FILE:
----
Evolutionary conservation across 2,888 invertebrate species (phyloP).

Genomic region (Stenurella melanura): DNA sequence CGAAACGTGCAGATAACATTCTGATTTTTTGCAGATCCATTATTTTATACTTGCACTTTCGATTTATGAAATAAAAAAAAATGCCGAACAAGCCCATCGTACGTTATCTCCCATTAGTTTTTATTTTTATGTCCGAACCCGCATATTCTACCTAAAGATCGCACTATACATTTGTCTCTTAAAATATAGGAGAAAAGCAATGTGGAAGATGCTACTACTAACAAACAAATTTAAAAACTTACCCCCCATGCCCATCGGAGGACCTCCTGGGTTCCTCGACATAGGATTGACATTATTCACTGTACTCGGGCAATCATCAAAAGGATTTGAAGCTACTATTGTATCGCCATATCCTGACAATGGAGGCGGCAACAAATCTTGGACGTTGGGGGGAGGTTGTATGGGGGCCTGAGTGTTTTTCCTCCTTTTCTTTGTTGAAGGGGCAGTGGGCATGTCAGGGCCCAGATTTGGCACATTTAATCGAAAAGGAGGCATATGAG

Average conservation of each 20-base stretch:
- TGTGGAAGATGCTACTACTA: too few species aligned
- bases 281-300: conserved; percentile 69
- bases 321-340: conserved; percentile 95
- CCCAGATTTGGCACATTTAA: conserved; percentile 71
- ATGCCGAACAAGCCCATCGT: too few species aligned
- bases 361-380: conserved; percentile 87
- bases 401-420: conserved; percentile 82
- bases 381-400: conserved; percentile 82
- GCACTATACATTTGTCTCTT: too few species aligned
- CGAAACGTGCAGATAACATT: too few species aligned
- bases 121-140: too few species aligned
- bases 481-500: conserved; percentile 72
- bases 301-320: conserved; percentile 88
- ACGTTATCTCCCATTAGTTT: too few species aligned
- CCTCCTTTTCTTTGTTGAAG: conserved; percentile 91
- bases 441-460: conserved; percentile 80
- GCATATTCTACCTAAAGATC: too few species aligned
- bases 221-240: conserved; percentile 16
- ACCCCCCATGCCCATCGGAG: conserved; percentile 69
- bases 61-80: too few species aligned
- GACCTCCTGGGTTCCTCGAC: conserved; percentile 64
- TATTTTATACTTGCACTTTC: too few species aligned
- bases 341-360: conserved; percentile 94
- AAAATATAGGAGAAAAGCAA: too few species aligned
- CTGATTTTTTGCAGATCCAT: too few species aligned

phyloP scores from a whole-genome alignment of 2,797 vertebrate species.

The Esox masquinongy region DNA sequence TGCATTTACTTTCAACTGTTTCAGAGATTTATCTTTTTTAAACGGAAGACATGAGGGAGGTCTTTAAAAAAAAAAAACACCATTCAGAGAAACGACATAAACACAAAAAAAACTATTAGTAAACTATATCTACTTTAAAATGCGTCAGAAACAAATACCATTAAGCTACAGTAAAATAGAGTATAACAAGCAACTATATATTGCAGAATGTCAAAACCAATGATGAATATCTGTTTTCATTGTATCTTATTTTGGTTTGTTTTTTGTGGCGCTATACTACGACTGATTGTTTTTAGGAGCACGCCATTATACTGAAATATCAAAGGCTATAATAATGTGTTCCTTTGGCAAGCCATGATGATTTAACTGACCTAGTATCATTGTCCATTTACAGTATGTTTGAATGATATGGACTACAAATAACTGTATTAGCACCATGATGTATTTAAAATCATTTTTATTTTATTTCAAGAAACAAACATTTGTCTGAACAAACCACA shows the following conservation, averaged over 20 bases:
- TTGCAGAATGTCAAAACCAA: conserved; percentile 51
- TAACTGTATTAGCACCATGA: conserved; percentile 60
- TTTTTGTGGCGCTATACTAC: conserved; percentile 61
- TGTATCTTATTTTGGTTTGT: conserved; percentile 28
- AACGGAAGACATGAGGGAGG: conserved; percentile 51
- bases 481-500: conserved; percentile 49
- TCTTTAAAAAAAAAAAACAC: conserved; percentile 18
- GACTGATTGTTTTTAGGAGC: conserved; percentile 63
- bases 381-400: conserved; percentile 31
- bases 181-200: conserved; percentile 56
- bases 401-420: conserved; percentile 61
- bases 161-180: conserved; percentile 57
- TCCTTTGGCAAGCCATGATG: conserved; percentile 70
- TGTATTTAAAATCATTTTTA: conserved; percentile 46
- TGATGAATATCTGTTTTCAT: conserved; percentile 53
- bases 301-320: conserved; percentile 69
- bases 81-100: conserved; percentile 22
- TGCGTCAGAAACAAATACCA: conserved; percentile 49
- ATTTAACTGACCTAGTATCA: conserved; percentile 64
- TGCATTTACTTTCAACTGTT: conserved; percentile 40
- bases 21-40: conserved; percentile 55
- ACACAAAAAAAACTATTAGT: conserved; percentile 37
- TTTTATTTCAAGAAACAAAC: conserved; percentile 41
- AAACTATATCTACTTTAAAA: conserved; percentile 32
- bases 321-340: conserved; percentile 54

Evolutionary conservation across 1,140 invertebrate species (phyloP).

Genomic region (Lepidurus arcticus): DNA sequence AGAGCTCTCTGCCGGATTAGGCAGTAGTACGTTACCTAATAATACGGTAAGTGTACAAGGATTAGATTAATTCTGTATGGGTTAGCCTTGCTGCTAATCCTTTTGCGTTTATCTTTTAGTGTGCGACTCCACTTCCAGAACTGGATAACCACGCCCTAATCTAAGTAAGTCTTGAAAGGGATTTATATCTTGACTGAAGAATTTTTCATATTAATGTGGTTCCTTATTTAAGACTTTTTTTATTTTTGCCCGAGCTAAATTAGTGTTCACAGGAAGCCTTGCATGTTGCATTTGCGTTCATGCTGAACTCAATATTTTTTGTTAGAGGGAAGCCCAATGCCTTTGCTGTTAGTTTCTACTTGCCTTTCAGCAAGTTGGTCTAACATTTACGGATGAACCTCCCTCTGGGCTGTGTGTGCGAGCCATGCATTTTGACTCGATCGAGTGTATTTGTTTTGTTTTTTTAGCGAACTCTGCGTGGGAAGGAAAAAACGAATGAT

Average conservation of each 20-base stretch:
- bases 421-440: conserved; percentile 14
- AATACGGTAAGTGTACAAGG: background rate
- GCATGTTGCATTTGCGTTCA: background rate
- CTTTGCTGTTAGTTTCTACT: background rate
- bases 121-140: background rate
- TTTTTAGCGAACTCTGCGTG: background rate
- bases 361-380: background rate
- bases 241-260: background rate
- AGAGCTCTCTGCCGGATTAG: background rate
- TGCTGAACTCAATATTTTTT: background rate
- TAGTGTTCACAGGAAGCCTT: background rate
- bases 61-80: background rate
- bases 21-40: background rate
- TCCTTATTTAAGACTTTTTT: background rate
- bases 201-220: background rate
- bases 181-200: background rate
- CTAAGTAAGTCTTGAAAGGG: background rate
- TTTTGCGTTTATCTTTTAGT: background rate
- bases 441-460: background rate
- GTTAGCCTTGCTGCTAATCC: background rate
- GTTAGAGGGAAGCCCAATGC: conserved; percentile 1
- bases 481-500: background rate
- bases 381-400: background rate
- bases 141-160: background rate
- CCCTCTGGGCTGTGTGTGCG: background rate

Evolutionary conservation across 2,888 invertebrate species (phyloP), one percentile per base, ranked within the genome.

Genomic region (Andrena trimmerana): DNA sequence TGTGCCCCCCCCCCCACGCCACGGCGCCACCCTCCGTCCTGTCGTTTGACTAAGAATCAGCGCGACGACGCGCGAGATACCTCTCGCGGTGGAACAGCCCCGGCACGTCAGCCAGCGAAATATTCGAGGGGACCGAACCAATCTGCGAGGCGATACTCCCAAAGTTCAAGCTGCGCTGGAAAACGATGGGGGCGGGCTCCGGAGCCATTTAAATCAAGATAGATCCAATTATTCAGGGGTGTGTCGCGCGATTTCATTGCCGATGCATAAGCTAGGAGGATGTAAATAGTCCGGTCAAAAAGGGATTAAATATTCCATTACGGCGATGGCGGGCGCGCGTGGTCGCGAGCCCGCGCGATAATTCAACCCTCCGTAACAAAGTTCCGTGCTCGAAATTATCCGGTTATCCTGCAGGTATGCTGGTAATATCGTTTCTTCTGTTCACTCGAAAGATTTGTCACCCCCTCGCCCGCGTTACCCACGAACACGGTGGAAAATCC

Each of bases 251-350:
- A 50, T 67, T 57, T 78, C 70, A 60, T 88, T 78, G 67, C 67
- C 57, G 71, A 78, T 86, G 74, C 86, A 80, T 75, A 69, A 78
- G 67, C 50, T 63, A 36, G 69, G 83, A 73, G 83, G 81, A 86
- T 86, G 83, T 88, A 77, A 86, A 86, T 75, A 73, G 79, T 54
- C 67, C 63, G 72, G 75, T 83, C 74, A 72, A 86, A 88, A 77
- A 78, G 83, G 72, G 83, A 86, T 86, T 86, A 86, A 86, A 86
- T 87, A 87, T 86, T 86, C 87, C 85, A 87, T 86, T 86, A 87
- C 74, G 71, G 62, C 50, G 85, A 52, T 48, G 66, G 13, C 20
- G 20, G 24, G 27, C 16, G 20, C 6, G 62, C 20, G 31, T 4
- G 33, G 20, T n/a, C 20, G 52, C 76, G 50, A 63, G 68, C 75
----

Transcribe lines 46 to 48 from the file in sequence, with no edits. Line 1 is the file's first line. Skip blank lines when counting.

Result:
- bases 301-320: conserved; percentile 69
- bases 81-100: conserved; percentile 22
- TGCGTCAGAAACAAATACCA: conserved; percentile 49